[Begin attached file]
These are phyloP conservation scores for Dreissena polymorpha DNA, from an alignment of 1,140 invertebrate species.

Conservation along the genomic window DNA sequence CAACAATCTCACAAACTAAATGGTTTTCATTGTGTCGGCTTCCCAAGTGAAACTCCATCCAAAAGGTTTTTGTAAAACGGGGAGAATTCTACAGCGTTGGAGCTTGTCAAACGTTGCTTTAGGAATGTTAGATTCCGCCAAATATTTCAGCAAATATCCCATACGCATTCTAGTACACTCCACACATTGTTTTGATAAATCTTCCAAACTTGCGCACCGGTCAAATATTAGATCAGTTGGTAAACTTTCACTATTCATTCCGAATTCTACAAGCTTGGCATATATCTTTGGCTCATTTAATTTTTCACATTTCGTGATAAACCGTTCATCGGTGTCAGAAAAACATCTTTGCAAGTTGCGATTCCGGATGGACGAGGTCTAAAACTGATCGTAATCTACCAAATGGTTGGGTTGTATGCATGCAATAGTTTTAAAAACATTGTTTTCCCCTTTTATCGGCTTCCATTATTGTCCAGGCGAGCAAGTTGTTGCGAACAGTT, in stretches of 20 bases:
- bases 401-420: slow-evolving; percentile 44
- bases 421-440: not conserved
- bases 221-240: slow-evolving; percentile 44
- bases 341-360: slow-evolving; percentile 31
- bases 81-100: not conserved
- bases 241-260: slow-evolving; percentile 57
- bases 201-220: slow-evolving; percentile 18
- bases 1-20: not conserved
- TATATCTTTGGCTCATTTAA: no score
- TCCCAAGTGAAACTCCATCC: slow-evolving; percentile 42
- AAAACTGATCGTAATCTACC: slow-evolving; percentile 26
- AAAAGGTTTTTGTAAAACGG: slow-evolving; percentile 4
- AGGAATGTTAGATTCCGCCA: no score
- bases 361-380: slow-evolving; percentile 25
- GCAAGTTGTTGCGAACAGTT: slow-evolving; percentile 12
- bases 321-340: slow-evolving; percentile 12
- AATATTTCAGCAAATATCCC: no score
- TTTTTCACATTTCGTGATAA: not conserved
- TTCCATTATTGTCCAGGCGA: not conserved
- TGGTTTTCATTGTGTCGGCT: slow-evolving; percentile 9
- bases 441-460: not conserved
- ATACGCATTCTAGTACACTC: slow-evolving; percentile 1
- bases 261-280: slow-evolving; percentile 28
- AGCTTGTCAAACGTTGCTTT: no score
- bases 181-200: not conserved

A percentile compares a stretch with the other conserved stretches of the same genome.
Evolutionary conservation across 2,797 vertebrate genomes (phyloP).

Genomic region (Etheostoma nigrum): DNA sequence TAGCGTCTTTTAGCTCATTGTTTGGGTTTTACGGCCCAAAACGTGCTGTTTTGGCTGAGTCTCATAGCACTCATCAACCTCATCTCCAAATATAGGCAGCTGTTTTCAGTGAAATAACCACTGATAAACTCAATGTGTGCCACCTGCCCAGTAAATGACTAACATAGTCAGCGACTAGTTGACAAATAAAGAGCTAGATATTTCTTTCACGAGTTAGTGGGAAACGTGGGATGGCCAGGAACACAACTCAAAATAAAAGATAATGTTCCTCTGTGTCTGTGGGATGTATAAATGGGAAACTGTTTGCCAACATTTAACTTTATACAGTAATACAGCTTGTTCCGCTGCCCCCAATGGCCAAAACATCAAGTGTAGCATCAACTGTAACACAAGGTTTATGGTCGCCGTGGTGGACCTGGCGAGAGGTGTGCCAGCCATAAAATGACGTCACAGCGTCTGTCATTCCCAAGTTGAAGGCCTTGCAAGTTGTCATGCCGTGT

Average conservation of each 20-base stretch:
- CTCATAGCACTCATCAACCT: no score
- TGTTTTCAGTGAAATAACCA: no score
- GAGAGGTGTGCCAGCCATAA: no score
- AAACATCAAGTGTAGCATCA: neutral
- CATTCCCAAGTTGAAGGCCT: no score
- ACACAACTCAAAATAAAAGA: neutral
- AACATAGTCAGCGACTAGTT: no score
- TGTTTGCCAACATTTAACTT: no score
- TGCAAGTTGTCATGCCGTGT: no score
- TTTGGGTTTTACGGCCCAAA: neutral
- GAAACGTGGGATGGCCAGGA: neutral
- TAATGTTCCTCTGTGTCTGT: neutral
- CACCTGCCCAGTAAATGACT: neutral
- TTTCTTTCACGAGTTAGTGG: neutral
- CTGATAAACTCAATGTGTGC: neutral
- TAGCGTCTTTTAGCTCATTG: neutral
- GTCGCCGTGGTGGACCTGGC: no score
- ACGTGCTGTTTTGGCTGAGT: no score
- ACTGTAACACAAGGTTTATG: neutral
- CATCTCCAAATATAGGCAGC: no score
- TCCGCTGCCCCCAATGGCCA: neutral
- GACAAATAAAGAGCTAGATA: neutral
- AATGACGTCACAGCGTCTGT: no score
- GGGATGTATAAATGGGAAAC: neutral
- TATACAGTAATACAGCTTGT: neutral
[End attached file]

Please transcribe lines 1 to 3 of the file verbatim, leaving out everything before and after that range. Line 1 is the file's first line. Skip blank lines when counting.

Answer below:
These are phyloP conservation scores for Dreissena polymorpha DNA, from an alignment of 1,140 invertebrate species.

Conservation along the genomic window DNA sequence CAACAATCTCACAAACTAAATGGTTTTCATTGTGTCGGCTTCCCAAGTGAAACTCCATCCAAAAGGTTTTTGTAAAACGGGGAGAATTCTACAGCGTTGGAGCTTGTCAAACGTTGCTTTAGGAATGTTAGATTCCGCCAAATATTTCAGCAAATATCCCATACGCATTCTAGTACACTCCACACATTGTTTTGATAAATCTTCCAAACTTGCGCACCGGTCAAATATTAGATCAGTTGGTAAACTTTCACTATTCATTCCGAATTCTACAAGCTTGGCATATATCTTTGGCTCATTTAATTTTTCACATTTCGTGATAAACCGTTCATCGGTGTCAGAAAAACATCTTTGCAAGTTGCGATTCCGGATGGACGAGGTCTAAAACTGATCGTAATCTACCAAATGGTTGGGTTGTATGCATGCAATAGTTTTAAAAACATTGTTTTCCCCTTTTATCGGCTTCCATTATTGTCCAGGCGAGCAAGTTGTTGCGAACAGTT, in stretches of 20 bases:
- bases 401-420: slow-evolving; percentile 44